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Facebook creative culture questioned as Instagram founders exit

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In a move which should have Instagrammers all around the world worried, co-founders Kevin Systrom and Mike Krieger have decided to take their leave from the popular social media platform.

With a short and sweet statement, Systrom has announced he and Krieger would be leaving the company they founded in 2010 to take a break and find themselves. While it might sound like the pair are readying their backpacks for a couple of months sipping beers and relaxing in hammocks, the wording does not suggest the Facebook business is in a particularly healthy state.

“We’re now ready for our next chapter,” wrote Systrom. “We’re planning on taking some time off to explore our curiosity and creativity again. Building new things requires that we step back, understand what inspires us and match that with what the world needs; that’s what we plan to do.”

This of course might mean nothing in particular, though it does seem to suggest the pair need to move elsewhere to flex their creative muscles. Is Systrom indirectly accusing Facebook and its legions of employees of lacking creativity and the absence of an environment to experiment with new ideas?

Having launched in 2010, the app proved to be an instant hit collecting one million users within the first two months. By the end of the first year, 10 million accounts had been created, a number which increased to over 800 million by the end of 2017. The platform was acquired in by Facebook in April 2012 for $31 billion in cash and stock, with CEO Mark Zuckerberg announcing in the most recent earnings call the one billion user mark had been passed. The last couple of quarters have seen commercial activity on the platform increase notably.

While those who own such platforms are perfectly entitled to monetize their ideas, Instagram has been protected from the over-commercialised approach which has plagued the Facebook platform and destroyed the user experience. A balance has to be struck between advertising and maintaining a platform which entertains and engages users. The Facebook platform risks running the wrong direction.

In retaining the services of the two co-founders, perhaps this was the protection the platform needed from money-hungry Zuckerberg. With these two exiting the business what will become of the Instagram platform?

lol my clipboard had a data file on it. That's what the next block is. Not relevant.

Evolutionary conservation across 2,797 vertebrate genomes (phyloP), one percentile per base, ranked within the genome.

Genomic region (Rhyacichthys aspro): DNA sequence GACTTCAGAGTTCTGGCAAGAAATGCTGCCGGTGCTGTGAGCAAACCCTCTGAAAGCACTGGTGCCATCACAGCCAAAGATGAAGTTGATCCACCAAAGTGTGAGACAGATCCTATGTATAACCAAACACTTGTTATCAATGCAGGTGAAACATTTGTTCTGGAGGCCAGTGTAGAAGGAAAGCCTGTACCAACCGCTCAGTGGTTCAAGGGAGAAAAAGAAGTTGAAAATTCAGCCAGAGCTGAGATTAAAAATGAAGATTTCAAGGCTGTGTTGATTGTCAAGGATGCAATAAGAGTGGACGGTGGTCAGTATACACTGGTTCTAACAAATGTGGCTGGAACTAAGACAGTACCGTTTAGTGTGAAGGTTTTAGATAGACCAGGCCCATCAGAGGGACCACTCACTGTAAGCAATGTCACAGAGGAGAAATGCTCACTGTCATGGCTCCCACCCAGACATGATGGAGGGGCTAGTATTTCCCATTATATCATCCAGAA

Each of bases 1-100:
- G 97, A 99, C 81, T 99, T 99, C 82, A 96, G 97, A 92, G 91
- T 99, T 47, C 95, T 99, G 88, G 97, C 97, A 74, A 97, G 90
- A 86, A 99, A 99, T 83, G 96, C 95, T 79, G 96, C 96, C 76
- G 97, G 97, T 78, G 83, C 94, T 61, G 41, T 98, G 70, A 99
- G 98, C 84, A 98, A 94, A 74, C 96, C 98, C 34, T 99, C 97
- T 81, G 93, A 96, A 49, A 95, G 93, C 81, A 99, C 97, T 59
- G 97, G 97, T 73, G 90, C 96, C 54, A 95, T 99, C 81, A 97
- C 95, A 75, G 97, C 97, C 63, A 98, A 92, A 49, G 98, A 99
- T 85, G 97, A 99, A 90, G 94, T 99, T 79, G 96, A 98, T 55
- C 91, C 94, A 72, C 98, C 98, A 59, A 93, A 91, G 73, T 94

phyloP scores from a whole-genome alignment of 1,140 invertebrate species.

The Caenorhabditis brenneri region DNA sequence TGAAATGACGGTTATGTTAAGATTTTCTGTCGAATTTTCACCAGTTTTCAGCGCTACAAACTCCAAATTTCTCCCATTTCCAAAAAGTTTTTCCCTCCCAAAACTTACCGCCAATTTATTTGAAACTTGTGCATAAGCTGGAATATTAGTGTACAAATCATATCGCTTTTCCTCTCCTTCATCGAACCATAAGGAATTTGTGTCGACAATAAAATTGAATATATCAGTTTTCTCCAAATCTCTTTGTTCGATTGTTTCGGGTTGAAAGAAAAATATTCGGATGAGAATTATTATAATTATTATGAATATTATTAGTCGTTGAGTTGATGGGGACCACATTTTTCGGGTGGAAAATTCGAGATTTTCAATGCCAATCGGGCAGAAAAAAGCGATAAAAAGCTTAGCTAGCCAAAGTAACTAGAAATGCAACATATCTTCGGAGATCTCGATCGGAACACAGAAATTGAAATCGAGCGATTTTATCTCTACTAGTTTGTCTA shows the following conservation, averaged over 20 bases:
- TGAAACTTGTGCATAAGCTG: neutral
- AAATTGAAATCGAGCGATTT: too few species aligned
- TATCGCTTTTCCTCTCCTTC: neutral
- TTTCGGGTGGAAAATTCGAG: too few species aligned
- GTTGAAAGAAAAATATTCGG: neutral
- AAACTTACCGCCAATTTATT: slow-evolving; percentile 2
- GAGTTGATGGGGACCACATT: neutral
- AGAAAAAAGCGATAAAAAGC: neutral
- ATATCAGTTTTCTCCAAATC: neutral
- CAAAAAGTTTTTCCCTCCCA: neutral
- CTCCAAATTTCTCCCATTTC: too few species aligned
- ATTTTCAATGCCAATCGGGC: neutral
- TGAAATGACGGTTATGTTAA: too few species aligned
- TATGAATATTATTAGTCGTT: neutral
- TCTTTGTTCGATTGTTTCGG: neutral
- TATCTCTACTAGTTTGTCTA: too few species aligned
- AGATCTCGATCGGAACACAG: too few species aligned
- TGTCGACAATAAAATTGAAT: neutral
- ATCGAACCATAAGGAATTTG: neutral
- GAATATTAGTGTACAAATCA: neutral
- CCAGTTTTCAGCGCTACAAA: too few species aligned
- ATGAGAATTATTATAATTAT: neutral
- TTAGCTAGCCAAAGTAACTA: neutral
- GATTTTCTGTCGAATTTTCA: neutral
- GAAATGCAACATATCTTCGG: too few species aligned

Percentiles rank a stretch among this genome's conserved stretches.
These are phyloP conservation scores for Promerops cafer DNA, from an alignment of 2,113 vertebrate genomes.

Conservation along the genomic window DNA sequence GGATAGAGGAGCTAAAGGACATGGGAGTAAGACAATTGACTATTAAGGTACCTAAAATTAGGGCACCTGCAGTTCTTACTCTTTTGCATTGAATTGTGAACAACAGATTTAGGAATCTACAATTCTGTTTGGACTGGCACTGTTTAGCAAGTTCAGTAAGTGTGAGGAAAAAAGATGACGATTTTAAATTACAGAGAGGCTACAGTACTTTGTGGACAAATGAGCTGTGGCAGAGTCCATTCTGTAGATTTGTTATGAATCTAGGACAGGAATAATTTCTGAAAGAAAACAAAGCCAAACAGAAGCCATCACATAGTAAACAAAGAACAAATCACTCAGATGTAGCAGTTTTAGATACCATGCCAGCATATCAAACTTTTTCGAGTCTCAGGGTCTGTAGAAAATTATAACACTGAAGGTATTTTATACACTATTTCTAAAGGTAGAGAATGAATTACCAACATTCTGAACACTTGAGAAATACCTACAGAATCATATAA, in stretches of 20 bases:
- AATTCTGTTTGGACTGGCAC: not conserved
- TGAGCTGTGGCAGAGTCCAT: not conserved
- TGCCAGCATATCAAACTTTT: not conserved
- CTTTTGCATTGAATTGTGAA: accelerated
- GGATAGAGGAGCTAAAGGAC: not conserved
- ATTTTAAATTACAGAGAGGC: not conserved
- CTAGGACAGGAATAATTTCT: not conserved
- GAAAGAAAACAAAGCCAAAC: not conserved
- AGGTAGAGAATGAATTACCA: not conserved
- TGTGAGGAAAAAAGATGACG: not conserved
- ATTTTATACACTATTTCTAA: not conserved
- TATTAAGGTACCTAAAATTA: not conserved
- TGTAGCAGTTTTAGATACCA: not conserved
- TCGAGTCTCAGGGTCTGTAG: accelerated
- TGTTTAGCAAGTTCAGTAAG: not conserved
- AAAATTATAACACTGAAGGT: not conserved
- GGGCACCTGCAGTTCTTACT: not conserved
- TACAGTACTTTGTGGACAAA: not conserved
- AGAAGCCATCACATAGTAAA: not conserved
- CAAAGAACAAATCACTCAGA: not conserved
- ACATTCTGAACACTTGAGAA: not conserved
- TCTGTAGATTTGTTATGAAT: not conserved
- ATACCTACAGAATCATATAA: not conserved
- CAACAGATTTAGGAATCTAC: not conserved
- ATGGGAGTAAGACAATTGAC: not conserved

The Facebook platform has been suffering recently. While it is certainly a money making machine, this drive towards profitability has seemingly impacted user experience and the appeal of the platform. User growth has been slowing, with some questioning whether the glass ceiling is fast approaching, though there does seem to be a lack of creative spark in the platform. New features have been remarkably similar (some might suggest identical) to that of competitors, suggesting there is more of a focus on sweating assets for profitability as opposed to creating a platform which is attractive and engaging for users.

Research also supports the premise competitors are doing better at engaging younger audiences than Facebook. The Pew Research Centre has suggested only 51% of US teens aged 13-17 use Facebook today, with only 10% listing it as their preferred social media platform, compared to Instagram (72% use), Snapchat (69%) and YouTube (85%). In the Center’s 2014-2015 survey of teen social media use, 71% of teens reported being Facebook users, while 52% said they had an Instagram account and 41% for Snapchat.

With Systrom and Krieger leaving the business, citing a search for creativity as the reason, the assumption of a lack of creativity is being reinforced. The big question which remains is what is in store for Instagram?

With one billion accounts, low-advertising penetration in comparison to other platforms and a focus on younger demographics, this would certainly be an attractive proposition for any advertisers. The team has also done a much better job of capitalising on the video trend than parent-company Facebook, offering more opportunity to engage the motion-hungry users.

As co-founders, Systrom and Krieger would have certainly been influential on the development of the platform, though how much of the commercial tides were the pair holding back? Once replacements have been lined-up we’ll have a better idea as to whether this is a transition from Instagram 1.0 to Instagrabcash 2.0. We suspect Zuckerberg and the rest of the Facebook executives will be eyeing up Instagram to bolster year-on-year advertising numbers.

Only time will tell whether Zuckerberg will be able to over-commercialise this platform and destroy customer experience once again, but Systrom’s indirect critique of the environment does not suggest the best of scenarios.

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